One of the take-aways I have from this visit is the thought Why had I never heard of this place? Clearly, it's an enormously important site for a good share of the world's Christians, of which I am one. My own faith prefers a different spot (which is a good thing, because it's far too late to get even a toehold in this church), but I am glad to have been exposed to this wonderful hodgepodge of worship.

Chalk up another benefit of travel.

8 comments:

  1. Interesting, but it seems kind of strange to celebrate at the place of Christ's death considering that the main thing we celebrate about Christ is that he resurrected.

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    1. I wouldn't call it a celebration. It was all pretty solemn--more funereal, worshipful, grateful.

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    2. They celebrate the resurrection inside as well. They cover all of the bases. One of the Catholic chapels is the non-biblical meeting of Jesus and his mother Mary after he was resurrected.

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  2. Wow. Without intending to be irreverent, it does seem to be a bit of a circus of events, acts, rings and people. I'm glad you were able to see the arrival of the Patriarch, as it brings a frisson of excitement to a place that already feels chaotic. Your analogy at the beginning is spot on. I guess I prefer to imagine it, to think of it in the abstract, as it might have been. But wow.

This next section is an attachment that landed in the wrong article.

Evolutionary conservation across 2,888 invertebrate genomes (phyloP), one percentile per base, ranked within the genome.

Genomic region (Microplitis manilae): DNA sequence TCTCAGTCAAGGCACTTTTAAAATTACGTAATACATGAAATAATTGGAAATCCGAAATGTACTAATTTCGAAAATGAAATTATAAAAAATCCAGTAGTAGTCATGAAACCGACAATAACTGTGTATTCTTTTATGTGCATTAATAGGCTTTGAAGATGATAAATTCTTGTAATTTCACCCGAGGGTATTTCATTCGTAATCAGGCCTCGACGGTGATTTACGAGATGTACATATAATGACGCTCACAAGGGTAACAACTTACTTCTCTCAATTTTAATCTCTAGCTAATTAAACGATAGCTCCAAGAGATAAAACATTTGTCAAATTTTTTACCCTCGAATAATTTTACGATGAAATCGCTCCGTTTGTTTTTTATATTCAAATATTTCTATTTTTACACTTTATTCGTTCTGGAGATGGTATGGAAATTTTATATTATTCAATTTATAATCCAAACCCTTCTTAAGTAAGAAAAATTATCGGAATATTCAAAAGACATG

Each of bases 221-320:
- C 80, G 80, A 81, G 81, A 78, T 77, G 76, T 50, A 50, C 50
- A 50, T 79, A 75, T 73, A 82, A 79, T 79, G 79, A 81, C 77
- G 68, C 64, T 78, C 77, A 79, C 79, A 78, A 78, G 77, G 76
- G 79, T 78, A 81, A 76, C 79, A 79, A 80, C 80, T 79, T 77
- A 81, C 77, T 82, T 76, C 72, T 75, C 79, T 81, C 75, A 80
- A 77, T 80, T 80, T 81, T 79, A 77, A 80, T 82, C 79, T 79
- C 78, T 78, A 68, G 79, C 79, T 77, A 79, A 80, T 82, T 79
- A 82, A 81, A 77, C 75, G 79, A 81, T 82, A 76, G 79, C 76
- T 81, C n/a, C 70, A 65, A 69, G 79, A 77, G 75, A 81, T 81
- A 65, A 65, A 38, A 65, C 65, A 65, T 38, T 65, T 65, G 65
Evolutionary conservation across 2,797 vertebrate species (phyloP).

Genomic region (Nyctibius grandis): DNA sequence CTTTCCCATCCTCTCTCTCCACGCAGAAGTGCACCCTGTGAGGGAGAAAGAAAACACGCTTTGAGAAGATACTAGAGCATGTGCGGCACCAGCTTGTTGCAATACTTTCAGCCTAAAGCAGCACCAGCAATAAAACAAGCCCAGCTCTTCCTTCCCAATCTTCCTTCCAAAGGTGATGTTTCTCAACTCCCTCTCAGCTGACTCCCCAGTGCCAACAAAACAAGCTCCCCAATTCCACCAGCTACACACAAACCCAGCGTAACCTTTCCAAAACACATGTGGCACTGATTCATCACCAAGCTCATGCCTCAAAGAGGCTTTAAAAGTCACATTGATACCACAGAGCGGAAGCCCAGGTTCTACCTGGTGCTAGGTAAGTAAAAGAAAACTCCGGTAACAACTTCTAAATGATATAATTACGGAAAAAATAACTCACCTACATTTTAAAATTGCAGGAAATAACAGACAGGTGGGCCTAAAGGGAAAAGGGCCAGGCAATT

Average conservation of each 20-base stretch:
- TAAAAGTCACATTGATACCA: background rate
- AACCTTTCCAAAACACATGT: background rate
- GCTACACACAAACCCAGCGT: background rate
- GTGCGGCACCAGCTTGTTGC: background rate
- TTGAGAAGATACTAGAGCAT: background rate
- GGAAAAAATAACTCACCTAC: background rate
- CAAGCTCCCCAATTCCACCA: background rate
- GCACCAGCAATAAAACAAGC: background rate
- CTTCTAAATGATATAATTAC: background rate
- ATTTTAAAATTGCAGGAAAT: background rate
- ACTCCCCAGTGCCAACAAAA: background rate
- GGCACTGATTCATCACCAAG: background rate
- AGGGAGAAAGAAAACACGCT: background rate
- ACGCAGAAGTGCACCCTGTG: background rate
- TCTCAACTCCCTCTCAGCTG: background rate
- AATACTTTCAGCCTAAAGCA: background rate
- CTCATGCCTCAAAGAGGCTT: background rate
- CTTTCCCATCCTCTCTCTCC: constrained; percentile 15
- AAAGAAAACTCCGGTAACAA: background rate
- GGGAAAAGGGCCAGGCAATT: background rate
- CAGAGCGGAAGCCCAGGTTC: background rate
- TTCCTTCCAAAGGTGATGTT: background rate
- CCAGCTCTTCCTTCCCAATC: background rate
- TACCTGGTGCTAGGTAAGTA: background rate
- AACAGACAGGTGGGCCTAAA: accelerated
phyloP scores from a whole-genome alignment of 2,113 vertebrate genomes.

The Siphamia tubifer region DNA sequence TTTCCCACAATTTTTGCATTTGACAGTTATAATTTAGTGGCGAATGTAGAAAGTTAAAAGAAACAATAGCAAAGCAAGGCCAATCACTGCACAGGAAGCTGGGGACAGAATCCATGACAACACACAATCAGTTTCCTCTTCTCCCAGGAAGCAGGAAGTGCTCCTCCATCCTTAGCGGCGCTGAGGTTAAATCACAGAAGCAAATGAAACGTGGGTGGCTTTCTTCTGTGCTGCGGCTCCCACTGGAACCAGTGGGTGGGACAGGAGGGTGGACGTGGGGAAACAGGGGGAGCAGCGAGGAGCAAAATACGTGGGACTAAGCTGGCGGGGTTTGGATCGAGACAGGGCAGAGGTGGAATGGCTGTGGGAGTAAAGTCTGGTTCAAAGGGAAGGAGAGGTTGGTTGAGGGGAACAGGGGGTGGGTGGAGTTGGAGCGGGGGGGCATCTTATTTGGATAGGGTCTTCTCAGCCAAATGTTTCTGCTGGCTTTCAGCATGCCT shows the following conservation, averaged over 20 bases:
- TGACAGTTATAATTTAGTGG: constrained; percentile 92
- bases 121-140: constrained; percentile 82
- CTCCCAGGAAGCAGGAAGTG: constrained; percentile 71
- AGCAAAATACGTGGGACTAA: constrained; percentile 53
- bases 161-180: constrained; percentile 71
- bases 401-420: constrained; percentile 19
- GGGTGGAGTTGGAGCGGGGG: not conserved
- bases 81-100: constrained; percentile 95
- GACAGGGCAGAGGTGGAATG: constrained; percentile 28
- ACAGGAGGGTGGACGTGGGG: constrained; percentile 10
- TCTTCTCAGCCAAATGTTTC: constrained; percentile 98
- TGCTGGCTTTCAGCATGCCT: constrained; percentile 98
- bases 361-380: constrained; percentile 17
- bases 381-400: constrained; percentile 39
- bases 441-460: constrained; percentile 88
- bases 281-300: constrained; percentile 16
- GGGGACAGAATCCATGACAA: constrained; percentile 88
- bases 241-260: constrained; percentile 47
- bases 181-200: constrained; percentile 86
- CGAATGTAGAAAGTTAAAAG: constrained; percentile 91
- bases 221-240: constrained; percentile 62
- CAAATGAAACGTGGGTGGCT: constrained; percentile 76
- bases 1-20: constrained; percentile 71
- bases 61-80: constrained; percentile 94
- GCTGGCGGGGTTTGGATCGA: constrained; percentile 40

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  3. Very nicely put together. Very, very complex history. I would love to go back.

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  4. I really wish I had had the opportunity to read up on this church before our visit, so that I could have appreciated what I was seeing. I read about that ladder later, for example, but I didn't see it while there. Great post.

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    1. Me too, Chris. I didn't know about the ladder either, but was lucky to have a great shot of it in a picture. This was such a complicated church that I think reading ahead would have been confusing. It's hard to comprehend this place until you've seen it. Going in with an audio guide might have helped, but it also would have made the experience feel more like a museum than a church. I think the answer is seeing it, coming home and reading about it, and then going back for a second look, right?

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    2. Yep, you're right-we have to go back.